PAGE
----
Here I am quoted on coping strategies to reduce stress. By Julie Hanks, LCSW |
It’s mental health month! Like many of you, I’ve been actively sharing mental health information as a way to increase education and reduce stigma surrounding mental illness. While it’s an honor to be in a profession that focuses on supporting the mental health of others, being a therapist often requires regularly going to “dark” places with clients, and that can take a toll on our ownmental health.
After nearly 20 years in the field, I’ve noticed that a lot of therapists (myself included) tend to be caretakers, people-pleasers, and self-sacrificers, making us particularly vulnerable to neglecting our own mental health in the name of caring for others. I have learned to become fiercely dedicated to self-care, self- awareness and to maintaining my own relationships in order to protect and nurture my own mental health.
I wanted to reach out beyond my own experience to therapists around the world to see how they nurture their own mental health in a profession that can be emotionally and mentally exhausting. Here’s what they had to say.
1. Live in the present
“I make myself more present by asking ‘Where am I in space right now? What do i hear? What do I feel? What do I taste and smell? What do I see?’ ” Natalie Robinson Garfield.
“I find 20 minutes a day to escape from the world and enjoy the peace and quiet.” Deborah Serani, Ph.D.
“I meditate regularly and journal about my dreams.” Dr. Will Courtenay
2. Surround yourself with positive people
“I rid myself of toxic relationships and situations immediately and I engage in religious activities, especially prayer,” says Leticia R. Reed, LCSW.
Surrounding yourself with positive people also includes you. Kim Olver, LCPC checks the stories she tells herself about her own life. “If they serve me great, if they don’t I’ll change them. I’m the one who makes them up after all,” says Olver.
3. Go to your own therapy
“I go to my own therapy on a regular basis.” Dr. Will Courtenay
“I take care of my mental health by checking in with my own counselor when I need someone objective to bounce things off of and get centered or grounded.” Xiomara A. Sosa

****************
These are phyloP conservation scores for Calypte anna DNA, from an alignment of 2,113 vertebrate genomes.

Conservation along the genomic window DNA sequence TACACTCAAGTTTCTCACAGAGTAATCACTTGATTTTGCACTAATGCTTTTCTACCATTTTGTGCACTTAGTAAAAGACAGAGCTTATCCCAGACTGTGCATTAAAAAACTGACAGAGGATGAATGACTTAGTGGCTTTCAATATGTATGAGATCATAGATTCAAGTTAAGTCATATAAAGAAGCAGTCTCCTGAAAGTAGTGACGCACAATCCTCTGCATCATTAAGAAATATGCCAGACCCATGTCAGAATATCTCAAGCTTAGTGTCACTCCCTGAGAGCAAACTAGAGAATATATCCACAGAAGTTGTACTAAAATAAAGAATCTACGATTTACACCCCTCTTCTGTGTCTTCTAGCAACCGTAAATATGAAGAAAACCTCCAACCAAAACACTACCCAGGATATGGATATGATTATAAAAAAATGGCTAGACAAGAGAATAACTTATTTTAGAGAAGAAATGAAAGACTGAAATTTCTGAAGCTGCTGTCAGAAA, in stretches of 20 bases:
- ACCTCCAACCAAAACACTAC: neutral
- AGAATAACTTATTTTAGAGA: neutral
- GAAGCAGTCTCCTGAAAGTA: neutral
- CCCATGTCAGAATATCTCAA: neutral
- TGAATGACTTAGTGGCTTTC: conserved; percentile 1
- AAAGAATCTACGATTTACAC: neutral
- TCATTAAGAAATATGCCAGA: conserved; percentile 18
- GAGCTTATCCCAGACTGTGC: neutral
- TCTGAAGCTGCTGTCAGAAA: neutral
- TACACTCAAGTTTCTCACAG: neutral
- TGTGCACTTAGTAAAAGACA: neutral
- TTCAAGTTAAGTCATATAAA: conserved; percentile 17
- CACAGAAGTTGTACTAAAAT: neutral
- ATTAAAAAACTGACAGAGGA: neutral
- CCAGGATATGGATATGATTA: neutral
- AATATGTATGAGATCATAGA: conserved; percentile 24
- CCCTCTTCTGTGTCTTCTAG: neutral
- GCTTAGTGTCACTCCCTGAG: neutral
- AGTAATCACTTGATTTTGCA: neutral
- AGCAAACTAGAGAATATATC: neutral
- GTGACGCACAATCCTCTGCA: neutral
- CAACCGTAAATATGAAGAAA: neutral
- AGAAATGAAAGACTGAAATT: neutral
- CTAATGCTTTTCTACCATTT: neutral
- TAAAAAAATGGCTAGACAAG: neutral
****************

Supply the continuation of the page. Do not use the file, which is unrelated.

“I have entered therapy 3 times since my core training. 3 different styles to suit the issues I was experiencing. I also do workshops and retreats throughout the year for personal/spiritual development.” Jodie Gale
4. Get moving
“I have two Labrador retrievers who demand a lot of attention. I find a great escape just going out into the backyard and throwing the Frisbee for an hour.” Regina Bright, LMHC
“I salsa dance! I rely on the nonverbal connection with my partner and happy music to get through some challenging weeks.” Dr. Amy E. Keller
“Every day I take time to meditate or participate in Pilates or yoga.” Diane Petrella, MSW
5. Nurture a sense of humor
“I try to maintain a good sense of humor and find ways to laugh during life’s challenges.” Ashley Bretting, LMFT
“My spouse and I attend a comedy show every week.” Stacey Kinney, LMFT
6. Maintain friendships
“I make sure to have tea or lunch at least once a week with a friend that is supportive and makes me laugh.” Nerina Garcia-Arcement, Ph.D.
“I find that participating through friendship in the life of someone outside the field is even more refreshing and grounding than the peer consultation we used to do.” Mark E. Sharp, Ph.D.
7. Take a break
“I love vacationing to Costa Rica.”Dr. Amy E. Keller
“I enjoy watching funny and/or inspirational YouTube videos.” Hugh A Forde, PhD
“Hiking is a great activity that helps reduce my stress levels.” Dr. Karen Sherman
8. Catch some zzzz’s regularly
This one is an important one for me. I try to take a long naps every Sunday afternoon.
“My goal is to get at least eight hours of sleep every night.” Stephanie Moulton Sarkis PhD
9. Uplifting media
“I like to read books, listen to music, and subscribe to inspirational Facebook pages.” Dr. Matthew Clark
10. Reach out to those in need